Perspective | Democrats urge DOJ to get tougher on white-collar criminals

Every night, local television news blares about crime on the streets, fostering fear of muggings, carjackings and killings. Meanwhile, white-collar crime gets far less notice — but it is far more expensive.

Now, Congress is bringing more attention to white-collar and corporate crooks through bicameral legislation that would require the Department of Justice to gather, analyze and publish data on federal corporate crime. The sponsors aim for greater oversight, enforcement and deterrence.

“While the Department of Justice regularly collects data on nearly every type of street-level crime, there is very little reporting of corporate and white-collar crimes, with the last thorough DOJ report on corporate crime being in 1979,” said Rep. Mary Gay Scanlon (D-Pa.), as she introduced the House bill. “Without data or transparency, lawmakers, journalists and the public are left in the dark about the size and scope of corporate crime in America and the effectiveness of the federal government’s response.”

The size and scope of corporate crime are massive, with an annual price tag exceeding $300 billion, according to FBI data cited by Senate Judiciary Committee Chairman Dick Durbin (D-Ill.). The street crime tab, by comparison, is a meager $16 billion.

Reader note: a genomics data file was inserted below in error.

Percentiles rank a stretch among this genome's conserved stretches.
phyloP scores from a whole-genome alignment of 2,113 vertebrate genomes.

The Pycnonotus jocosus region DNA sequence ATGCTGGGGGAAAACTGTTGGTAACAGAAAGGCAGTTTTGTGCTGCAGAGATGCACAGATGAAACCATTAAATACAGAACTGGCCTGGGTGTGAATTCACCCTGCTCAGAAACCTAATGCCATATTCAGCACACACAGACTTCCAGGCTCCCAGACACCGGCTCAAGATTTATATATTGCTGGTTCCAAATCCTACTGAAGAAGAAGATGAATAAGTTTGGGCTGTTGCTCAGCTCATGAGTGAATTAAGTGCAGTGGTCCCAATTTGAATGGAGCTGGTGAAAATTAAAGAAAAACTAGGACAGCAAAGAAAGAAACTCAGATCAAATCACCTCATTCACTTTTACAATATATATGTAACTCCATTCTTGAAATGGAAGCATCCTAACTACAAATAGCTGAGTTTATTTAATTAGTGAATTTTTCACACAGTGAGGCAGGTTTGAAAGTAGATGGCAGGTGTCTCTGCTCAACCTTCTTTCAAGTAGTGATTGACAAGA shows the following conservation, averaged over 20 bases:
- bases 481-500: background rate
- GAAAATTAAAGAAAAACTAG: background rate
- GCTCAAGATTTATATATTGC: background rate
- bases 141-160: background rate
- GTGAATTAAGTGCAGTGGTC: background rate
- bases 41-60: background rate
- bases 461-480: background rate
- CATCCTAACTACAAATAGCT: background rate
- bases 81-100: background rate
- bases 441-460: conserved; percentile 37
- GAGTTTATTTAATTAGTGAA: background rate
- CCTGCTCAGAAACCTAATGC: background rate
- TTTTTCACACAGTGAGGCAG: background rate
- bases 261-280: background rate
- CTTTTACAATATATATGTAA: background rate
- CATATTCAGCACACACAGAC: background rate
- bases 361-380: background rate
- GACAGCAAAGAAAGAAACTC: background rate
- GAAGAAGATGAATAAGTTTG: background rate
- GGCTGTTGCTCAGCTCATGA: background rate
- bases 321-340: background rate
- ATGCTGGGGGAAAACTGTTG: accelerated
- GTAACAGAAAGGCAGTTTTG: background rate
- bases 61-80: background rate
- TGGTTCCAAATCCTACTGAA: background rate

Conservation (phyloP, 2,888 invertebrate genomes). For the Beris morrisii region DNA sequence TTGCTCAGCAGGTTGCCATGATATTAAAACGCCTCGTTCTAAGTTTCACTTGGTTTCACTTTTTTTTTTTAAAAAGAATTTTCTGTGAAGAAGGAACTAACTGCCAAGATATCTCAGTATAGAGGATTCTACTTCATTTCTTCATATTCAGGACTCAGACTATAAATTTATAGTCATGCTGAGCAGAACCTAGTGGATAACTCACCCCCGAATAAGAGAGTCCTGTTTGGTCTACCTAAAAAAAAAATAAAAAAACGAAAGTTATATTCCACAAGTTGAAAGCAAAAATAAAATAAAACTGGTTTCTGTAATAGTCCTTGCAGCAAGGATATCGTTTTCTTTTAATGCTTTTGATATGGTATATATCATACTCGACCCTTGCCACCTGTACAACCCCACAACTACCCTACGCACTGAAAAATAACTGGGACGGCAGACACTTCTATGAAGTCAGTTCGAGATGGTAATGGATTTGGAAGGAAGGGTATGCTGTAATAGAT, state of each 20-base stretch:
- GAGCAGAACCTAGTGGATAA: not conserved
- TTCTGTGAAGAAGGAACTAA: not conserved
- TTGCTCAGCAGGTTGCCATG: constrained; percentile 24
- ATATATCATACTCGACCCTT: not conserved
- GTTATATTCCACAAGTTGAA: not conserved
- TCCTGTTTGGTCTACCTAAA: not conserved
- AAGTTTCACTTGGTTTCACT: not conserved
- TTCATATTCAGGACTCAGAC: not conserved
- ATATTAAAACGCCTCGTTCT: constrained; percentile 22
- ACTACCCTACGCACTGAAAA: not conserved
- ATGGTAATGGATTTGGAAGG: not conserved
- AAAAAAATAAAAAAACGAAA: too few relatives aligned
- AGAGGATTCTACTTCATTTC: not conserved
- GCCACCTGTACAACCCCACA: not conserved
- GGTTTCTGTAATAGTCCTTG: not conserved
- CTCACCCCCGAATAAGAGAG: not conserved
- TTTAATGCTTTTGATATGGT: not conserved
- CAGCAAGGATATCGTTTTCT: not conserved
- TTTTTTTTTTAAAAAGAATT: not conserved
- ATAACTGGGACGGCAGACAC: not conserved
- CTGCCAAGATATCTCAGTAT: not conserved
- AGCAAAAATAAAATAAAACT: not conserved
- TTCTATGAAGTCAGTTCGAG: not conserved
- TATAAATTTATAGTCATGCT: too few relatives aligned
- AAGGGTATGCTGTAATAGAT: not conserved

Yet, while corporate crime costs much more, it is prosecuted far less, Durbin told a pre-Christmas Senate hearing, colorfully titled “Cleaning Up the C-Suite: Ensuring Accountability for Corporate Criminals.”

As corporate-crime costs soar, Justice lacks resources “to battle deep-pocketed corporations,” Durbin lamented. The department regularly forgoes corporate, criminal prosecutions, he said, opting instead for better-behavior agreements with company bosses. Too few resources, he added, “is a bipartisan failing.”

In response, a Justice spokesperson said the department “is focused on the impact of our prosecutions, not just the number of them. We pour resources into bringing the most serious cases against the most significant wrongdoers.”

The opioid outrage involving Purdue Pharma and its Sackler family owners was mentioned repeatedly at the hearing as an example of big-business individuals not being prosecuted. Currently, the Supreme Court is examining the legality of a financial plan the company accepted after declaring bankruptcy in 2019. Purdue faced lawsuits that accused the firm of fueling widespread opioid addiction by pushing the OxyContin painkiller.

“Why was no criminal action brought against the Sacklers?” Durbin asked at the hearing.

Nicole Argentieri, DOJ’s acting assistant attorney general for the Criminal Division, responded, saying, “We follow the facts and the law and we apply the principles of federal prosecution.”

But for Durbin, “the message is basically if you’ve got enough money, you can game the system and walk away with plenty of billions when it’s left over.”

Purdue Pharma declined to comment.